Tuesday, July 7, 2015

The 80th Anniversary Of BRIDE OF FRANKENSTEIN





This year marks the 80th anniversary of the original theatrical release of BRIDE OF FRANKENSTEIN. A couple weeks ago at Monster Bash, I was privileged to listen to esteemed classic film historian Gregory Mank give a talk on the making of the film.

BRIDE OF FRANKENSTEIN is one of my top ten favorite movies of all time. It is considered by many to be the greatest classic horror film of all time. Personally I think that calling BRIDE just a classic horror film doesn't do it enough justice. To me it is more than just a horror film....it is a baroque fairy tale, and director James Whale's masterpiece.

Only James Whale would be audacious enough to open the movie with a scene featuring the woman who actually wrote Frankenstein, Mary Wollstonecraft Shelley herself, along with Percy Shelley and Lord Byron. The irony of having Elsa Lanchester play both Mary Shelley and the Bride of Frankenstein is fairly obvious, but in this picture it makes perfect sense. (By the way, Gavin Gordon as Byron all but steals the film.) Lord Byron convinces Mary Shelley to continue the tale of Frankenstein and his Monster, and so the "real" story begins.

The tale picks up right where the 1931 FRANKENSTEIN left off, and soon the Monster (Boris Karloff) is back in action. The next time you watch BRIDE OF FRANKENSTEIN, notice how Jack Pierce slightly changed the Monster's makeup to reflect his being burned in the windmill--one of the many little touches that makes this film so great.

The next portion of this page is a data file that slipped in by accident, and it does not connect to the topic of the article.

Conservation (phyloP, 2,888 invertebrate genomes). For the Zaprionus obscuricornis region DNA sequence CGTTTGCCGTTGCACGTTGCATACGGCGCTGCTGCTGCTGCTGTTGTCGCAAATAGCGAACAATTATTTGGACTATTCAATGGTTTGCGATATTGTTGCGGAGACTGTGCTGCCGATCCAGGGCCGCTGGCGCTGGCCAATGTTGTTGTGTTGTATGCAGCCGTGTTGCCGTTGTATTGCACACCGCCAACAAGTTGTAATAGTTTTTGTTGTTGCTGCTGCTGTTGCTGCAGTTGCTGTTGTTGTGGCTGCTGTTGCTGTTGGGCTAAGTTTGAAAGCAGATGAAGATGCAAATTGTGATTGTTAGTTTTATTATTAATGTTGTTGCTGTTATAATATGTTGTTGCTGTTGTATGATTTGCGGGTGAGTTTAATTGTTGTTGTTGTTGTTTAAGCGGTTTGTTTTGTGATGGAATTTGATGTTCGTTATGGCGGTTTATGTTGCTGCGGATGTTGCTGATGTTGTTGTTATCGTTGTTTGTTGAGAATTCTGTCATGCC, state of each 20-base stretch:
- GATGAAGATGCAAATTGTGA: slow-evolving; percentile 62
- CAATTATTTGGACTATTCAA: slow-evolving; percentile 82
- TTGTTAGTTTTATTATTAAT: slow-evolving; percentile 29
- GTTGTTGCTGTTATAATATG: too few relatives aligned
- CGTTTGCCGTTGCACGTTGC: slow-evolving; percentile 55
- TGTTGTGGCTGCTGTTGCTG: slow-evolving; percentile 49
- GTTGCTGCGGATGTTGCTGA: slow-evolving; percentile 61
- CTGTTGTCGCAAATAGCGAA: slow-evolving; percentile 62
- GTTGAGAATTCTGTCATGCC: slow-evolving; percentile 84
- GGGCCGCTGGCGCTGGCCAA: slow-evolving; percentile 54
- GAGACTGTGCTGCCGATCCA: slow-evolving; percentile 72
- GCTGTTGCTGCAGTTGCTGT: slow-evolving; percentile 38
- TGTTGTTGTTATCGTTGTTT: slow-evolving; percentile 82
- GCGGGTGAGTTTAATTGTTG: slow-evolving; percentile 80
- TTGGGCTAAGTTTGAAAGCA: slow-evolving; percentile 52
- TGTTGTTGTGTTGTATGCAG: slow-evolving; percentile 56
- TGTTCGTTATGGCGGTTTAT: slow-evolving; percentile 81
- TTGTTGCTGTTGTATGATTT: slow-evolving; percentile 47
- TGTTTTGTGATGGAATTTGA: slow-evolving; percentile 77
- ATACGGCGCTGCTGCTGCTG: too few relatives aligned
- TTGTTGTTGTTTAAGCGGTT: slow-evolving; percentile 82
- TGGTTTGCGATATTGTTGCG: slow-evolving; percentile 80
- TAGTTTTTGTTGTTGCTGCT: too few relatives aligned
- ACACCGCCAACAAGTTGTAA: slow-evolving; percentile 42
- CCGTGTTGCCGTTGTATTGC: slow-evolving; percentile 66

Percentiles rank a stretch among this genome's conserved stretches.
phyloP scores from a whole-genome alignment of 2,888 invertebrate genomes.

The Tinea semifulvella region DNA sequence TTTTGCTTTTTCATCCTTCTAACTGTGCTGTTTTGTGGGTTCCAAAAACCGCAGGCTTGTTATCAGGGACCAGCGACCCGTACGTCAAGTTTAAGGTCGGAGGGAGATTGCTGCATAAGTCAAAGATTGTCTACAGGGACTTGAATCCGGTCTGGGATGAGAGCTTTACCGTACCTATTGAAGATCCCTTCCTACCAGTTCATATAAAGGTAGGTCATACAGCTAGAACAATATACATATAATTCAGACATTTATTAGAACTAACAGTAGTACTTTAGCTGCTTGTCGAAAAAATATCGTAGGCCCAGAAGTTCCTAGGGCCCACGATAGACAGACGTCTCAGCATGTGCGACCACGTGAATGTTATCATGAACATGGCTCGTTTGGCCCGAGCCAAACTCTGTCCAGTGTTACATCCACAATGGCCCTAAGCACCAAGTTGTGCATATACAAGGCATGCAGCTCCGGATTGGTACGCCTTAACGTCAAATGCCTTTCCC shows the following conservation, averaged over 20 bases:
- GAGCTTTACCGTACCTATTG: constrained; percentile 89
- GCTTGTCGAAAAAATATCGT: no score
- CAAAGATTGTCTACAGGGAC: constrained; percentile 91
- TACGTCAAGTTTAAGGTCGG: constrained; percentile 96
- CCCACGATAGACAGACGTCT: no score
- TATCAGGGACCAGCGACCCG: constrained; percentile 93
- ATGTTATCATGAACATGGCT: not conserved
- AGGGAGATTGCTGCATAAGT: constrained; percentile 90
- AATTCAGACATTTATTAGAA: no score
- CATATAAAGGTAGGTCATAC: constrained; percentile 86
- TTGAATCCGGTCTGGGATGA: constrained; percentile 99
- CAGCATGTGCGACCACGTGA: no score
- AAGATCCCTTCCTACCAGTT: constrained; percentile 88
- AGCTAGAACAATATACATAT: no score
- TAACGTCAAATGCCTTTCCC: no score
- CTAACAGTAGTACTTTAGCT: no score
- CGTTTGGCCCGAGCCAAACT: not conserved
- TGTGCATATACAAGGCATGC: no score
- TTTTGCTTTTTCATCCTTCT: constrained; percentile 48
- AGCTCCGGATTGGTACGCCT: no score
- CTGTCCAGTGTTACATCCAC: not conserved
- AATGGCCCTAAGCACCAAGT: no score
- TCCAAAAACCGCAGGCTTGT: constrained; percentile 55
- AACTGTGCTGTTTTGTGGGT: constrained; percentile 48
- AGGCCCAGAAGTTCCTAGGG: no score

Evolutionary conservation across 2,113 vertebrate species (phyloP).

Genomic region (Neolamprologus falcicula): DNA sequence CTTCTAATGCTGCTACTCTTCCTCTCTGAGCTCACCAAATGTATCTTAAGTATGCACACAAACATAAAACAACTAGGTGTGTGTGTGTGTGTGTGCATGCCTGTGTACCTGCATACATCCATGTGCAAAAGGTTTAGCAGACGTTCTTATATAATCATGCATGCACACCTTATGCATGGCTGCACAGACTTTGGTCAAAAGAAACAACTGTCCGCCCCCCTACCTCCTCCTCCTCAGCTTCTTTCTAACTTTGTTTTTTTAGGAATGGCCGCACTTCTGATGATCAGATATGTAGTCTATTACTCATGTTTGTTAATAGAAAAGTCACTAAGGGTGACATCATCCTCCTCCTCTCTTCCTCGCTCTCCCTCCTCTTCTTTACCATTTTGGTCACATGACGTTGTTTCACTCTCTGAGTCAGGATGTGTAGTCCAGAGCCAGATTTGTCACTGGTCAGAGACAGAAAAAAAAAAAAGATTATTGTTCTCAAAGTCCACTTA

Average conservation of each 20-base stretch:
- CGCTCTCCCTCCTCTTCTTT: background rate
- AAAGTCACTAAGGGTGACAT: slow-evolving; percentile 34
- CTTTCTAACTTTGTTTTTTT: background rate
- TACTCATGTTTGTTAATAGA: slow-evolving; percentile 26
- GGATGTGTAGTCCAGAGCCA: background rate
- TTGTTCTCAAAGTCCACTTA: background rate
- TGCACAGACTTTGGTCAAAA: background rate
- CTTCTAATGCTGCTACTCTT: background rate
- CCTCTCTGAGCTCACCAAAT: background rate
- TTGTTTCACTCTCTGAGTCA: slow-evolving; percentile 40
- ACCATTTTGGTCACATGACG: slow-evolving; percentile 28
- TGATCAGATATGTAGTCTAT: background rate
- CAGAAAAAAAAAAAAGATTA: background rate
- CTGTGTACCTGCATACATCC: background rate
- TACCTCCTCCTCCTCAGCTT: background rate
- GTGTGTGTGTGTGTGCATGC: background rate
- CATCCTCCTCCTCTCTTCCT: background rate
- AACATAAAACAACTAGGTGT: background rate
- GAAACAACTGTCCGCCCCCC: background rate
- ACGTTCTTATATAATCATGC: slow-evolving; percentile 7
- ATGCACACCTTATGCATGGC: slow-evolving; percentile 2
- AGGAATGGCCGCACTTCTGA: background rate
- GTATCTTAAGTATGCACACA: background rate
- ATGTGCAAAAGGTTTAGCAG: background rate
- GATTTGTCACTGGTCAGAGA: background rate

Henry Frankenstein (Colin Clive) is also recovering from his bout at the windmill--but he's soon persuaded to go back to monster-making again by his old mentor Dr. Pretorius (Ernest Thesiger). The character of Pretorius is one of the most legendary supporting roles in Hollywood history, and Thesiger is simply astounding (if they had given Best Supporting Actor Academy Awards at the time, he certainly should have won one).

While Pretorius schemes to have Henry join him in an unholy alliance, the Monster winds up at the hut of an old hermit (O. P. Heggie). The Monster learns from the hermit how to talk, drink, and smoke....and he is even brought to tears by the hermit's friendship. Of course, the Monster's idyll is shattered by pesky villagers (one of them played by none other than a very young John Carradine). The Monster makes his way to the local cemetery, where he encounters Dr. Pretorius robbing graves. Pretorius tells the Monster that he wishes to create a mate for him. The ghoulish duo convince Henry Frankenstein to help by kidnapping Henry's wife Elizabeth (played in this film by Valerie Hobson). What follows is one of the great climaxes in movie history, and the introduction of one of the great images in movie history, the Bride herself.